It will be worth reading a Java book, and I hope I have followed the strategy closely. In simple terms, when something unexpected happens (e.g. divide by zero) the programmer can anticipate it and 'throw an exception' - there can be as many types of exception as you like - they are all objects - and they can have hierarchies where it helps. (For example, I have several Matrix exceptions which are all subclasses of IllConditionedMatrix). This exception has to be 'caught' somewhere, either in the calling module, or somewhere higher up in the calling stack. If it isn't caught, it gives a stack dump and may or may not halt program execution.
Exceptions can proliferate throughout code and can appear very tedious. However, they are always telling you that at this point, something could go wrong, and it you put off dealing with it, it won't go away! It's tempting to ignore exceptions and (say) set a variable to a default value, but this could be catastrophic! If you take them seriously, they may tell you something about the structure of your application.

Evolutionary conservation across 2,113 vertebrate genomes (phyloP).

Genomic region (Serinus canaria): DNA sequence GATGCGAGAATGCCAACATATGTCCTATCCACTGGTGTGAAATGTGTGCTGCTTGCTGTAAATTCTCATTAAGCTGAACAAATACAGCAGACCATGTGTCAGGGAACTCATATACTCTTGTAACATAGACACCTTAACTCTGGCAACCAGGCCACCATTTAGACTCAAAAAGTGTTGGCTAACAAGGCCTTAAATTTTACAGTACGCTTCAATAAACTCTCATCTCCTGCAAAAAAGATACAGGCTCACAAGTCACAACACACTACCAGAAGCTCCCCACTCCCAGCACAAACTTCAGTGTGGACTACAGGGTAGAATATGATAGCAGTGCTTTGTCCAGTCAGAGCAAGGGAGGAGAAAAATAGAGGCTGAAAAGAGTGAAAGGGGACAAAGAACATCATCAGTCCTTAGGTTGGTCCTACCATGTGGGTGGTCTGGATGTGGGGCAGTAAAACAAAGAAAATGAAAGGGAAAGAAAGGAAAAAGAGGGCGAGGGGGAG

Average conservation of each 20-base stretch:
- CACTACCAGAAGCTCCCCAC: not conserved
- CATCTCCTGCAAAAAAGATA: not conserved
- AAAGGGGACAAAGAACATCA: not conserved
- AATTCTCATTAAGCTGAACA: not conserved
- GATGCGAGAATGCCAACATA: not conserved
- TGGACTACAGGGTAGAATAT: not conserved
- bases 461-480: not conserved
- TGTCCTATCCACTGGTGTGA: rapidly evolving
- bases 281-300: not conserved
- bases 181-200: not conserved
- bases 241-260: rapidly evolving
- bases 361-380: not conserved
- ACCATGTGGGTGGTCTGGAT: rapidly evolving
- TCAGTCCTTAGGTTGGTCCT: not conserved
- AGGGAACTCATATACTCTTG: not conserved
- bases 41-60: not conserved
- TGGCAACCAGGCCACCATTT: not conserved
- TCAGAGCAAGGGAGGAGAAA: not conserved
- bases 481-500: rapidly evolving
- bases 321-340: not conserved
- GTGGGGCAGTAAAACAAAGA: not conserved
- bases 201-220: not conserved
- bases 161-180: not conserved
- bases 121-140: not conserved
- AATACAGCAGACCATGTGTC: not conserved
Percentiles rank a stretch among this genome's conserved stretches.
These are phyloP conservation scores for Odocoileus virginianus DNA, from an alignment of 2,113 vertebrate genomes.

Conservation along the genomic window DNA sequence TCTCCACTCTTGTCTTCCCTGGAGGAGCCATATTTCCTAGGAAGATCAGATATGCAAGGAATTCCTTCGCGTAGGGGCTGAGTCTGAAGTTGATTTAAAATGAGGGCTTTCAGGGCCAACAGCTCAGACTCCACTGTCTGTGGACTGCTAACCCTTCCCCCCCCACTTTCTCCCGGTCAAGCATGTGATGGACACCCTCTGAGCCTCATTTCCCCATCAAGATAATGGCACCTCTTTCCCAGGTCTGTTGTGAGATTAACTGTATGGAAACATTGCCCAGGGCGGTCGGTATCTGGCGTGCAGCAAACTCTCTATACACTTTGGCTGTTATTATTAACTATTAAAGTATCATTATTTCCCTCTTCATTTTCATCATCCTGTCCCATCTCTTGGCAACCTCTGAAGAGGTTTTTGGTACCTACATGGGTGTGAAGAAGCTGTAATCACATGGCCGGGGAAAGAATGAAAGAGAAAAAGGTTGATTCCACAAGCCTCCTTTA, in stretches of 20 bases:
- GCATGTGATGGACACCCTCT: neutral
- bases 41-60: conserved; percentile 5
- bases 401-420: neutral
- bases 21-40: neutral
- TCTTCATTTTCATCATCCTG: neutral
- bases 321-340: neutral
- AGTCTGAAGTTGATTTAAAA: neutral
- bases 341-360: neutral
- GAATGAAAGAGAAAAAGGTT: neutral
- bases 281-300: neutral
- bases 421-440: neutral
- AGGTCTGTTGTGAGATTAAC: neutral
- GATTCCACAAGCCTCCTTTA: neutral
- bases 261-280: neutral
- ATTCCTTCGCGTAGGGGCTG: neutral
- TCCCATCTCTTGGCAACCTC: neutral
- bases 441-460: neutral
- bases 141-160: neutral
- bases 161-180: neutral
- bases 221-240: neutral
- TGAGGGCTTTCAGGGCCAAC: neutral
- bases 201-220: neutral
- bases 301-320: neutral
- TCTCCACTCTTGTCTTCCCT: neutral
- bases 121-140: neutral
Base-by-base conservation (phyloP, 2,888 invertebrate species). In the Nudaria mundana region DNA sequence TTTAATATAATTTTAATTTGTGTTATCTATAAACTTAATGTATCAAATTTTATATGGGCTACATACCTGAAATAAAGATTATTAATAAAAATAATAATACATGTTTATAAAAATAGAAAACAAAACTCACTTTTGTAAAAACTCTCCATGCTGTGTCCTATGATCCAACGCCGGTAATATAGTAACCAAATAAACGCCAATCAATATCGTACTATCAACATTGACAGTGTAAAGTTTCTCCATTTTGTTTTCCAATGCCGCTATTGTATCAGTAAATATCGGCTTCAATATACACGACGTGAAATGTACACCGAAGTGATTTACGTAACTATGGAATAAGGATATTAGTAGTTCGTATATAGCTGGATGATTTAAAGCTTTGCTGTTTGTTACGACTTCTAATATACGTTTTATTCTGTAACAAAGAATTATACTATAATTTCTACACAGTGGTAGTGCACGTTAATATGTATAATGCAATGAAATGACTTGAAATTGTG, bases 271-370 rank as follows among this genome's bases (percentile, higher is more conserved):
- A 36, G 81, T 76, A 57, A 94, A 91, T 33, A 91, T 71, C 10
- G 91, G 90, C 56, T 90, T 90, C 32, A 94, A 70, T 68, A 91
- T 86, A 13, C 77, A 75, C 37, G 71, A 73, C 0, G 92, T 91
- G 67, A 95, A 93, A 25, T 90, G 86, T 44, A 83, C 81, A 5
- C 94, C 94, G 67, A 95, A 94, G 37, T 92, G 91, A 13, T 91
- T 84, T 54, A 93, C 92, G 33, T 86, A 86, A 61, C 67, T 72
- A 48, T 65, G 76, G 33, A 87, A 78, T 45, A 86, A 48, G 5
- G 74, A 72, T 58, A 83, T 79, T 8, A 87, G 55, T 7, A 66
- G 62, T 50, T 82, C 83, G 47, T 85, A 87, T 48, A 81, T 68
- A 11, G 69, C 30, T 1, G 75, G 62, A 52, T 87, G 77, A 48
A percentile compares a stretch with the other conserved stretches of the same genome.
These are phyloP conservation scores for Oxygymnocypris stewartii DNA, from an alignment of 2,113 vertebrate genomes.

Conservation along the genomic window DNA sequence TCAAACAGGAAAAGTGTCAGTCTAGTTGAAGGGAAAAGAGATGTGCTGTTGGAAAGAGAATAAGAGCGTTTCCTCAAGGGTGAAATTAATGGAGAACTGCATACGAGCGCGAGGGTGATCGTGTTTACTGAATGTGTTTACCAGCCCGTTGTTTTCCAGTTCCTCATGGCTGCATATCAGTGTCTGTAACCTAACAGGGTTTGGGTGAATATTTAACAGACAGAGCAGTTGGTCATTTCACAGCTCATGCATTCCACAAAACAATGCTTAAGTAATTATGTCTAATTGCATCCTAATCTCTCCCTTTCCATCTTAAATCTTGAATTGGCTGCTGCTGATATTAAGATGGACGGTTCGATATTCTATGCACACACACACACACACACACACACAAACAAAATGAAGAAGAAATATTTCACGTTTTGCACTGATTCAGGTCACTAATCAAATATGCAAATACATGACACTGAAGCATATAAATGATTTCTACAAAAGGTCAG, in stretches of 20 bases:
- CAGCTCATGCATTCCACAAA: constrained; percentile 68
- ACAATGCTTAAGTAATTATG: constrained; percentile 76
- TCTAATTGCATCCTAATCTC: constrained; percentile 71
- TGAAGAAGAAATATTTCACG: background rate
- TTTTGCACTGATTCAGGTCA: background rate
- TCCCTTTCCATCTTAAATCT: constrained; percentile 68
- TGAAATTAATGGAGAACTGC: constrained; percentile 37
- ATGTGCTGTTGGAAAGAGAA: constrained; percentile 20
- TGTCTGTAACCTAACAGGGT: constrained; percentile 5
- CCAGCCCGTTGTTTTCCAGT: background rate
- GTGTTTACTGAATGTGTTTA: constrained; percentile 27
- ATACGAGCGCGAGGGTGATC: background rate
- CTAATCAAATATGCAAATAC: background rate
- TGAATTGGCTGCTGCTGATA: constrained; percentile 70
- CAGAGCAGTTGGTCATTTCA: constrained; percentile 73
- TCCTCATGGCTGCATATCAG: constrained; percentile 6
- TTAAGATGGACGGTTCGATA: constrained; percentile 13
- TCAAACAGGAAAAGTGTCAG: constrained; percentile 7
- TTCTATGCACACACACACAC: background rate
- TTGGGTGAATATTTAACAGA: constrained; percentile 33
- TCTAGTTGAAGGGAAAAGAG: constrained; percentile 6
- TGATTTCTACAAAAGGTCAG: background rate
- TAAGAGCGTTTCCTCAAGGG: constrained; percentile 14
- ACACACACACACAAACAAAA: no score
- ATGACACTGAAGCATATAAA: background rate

When you compile (javac) an *.java file it may tell you that something throws an exception and you must trap this. For example, suppose you call a standard deviation routine in DMUnivariate, you will get a compile error requiring you to trap an ArrayTooSmall exception. This will occur if you only have one data point - where standard deviation is meaningless! So - although it may not be likely - trap this and do something about it.
PeterMR, July 1996.